Joséphine Baker: American activist to enter French Panthéon

American-born French performer Joséphine Baker will be entered into Paris' Panthéon of national heroes, making her the first black woman to receive the honor. Her induction into the Panthéon recognizes her contribution to the performing arts and her courage in actively resisting Nazi Germany during the war. This honor will be added to Josephine Baker’s existing government recognitions including the Légion d’honneur and the Croix de Guerre, France’s highest military honors which she was awarded following the second world war. The Panthéon is a burial place for celebrated French icons such as scientist Marie Curie and writer Victor Hugo. Baker will be just the sixth woman to join some 80 national heroes. So just who was this amazing American woman that took France by storm in the Roaring Twenties of the early 20th century?

Born in St Louis, Missouri in 1906, Baker rose to international stardom in the 1920s and 30s after moving to France to flee American segregation and pursue a career in showbusiness. Baker enjoyed phenomenal success on the French stage, wowing audiences with her dance and singing performances in Paris. But it was her war-time work for the resistance that cemented her status in France, where she became a citizen after her marriage to French industrialist Jean Lion in 1937. Baker used her celebrity connections to gather information on German troop movements which she passed on, scribbled on musical scores. In 1943, at a benefit performance for the Free French forces in Algiers, she met with Charles de Gaulle, who presented her with a tiny gold Cross of Lorraine, symbol of the Free French. Though Baker, by then, had amassed more than a few beautiful jewels, this simple cross became her most prized possession.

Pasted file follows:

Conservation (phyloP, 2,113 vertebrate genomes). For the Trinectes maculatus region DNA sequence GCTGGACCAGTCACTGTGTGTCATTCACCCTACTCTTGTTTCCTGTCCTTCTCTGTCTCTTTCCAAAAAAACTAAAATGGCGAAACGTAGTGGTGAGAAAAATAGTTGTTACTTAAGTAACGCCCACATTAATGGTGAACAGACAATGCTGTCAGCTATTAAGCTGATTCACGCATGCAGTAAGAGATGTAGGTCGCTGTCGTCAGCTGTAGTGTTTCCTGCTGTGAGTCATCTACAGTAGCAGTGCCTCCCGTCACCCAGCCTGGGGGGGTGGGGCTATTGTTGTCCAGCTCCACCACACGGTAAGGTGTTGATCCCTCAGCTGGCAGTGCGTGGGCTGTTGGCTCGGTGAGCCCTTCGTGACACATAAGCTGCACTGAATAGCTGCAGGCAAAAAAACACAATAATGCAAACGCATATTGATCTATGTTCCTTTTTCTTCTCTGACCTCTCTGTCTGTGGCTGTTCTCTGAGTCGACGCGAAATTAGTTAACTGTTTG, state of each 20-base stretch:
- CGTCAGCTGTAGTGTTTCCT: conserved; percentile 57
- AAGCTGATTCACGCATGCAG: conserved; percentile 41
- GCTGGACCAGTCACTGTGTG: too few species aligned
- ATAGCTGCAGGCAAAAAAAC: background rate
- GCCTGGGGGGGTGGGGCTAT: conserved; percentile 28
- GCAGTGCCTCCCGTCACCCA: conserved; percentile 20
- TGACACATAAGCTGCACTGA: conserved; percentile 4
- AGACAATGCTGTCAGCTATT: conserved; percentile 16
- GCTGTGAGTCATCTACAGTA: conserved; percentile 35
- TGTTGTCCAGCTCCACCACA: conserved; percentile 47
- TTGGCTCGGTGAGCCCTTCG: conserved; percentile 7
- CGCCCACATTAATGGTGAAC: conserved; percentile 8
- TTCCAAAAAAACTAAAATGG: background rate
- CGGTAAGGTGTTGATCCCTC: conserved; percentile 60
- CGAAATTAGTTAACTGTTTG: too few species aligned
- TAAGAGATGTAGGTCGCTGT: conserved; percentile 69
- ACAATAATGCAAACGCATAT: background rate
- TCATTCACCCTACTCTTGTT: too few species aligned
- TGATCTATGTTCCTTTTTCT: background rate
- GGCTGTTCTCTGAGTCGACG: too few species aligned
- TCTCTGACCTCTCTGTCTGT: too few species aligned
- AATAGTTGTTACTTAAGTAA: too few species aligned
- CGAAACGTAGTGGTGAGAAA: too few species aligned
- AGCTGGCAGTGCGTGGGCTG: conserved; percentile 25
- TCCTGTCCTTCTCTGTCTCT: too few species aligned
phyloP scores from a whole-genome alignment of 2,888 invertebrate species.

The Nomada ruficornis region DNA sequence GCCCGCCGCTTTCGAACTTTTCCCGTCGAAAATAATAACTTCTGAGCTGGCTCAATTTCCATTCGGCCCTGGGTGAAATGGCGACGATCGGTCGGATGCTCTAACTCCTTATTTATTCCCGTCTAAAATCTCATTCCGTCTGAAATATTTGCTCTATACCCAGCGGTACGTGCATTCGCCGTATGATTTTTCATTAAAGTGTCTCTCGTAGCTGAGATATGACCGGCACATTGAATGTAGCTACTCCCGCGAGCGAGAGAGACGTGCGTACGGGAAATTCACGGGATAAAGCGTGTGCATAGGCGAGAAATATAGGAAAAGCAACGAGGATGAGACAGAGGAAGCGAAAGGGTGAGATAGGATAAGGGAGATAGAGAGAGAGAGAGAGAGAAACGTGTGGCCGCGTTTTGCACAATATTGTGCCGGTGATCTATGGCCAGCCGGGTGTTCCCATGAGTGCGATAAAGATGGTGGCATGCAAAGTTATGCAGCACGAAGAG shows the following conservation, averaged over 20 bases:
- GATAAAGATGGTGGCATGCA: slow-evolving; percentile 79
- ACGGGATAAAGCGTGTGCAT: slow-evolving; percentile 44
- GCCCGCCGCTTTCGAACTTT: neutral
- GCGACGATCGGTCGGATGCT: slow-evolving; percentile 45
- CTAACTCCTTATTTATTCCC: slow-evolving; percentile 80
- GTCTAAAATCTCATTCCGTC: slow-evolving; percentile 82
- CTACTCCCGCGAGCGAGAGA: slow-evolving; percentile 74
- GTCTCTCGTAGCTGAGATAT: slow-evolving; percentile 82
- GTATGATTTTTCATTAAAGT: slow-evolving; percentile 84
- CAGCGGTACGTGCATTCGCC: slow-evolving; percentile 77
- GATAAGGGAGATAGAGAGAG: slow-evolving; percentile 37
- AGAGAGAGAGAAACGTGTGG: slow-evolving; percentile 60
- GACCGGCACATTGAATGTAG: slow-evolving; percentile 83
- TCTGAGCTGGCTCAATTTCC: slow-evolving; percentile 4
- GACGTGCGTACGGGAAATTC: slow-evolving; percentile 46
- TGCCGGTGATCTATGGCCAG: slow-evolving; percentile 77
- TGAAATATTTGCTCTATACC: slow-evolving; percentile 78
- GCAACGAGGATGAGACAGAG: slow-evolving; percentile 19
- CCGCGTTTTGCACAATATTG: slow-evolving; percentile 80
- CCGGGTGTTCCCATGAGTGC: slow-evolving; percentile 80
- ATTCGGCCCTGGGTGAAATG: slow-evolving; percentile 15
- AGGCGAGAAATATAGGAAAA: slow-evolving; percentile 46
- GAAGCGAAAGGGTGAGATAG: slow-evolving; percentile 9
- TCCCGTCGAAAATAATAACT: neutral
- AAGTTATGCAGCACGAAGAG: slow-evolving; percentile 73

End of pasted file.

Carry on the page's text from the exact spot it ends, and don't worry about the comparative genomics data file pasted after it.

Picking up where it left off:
Throughout her life, Baker was an outspoken anti-racism activist and also had a role in the civil rights movement in the US. In 1963, she took part in the March on Washington alongside civil rights leader Martin Luther King Jr, when he delivered his historic "I Have a Dream" speech. During Baker's work with the Civil Rights Movement, she began adopting children, forming a family she often referred to as "The Rainbow Tribe." Baker wanted to prove that "children of different ethnicities and religions could still be brothers. She raised all twelve of her children with different religions to further her model for the world, including two children from Algeria one Muslim and the other Catholic. Upon her death in 1975, Baker became the first – and only – American woman to receive full French military honors at her burial, complete with an honor guard and gun salutes.


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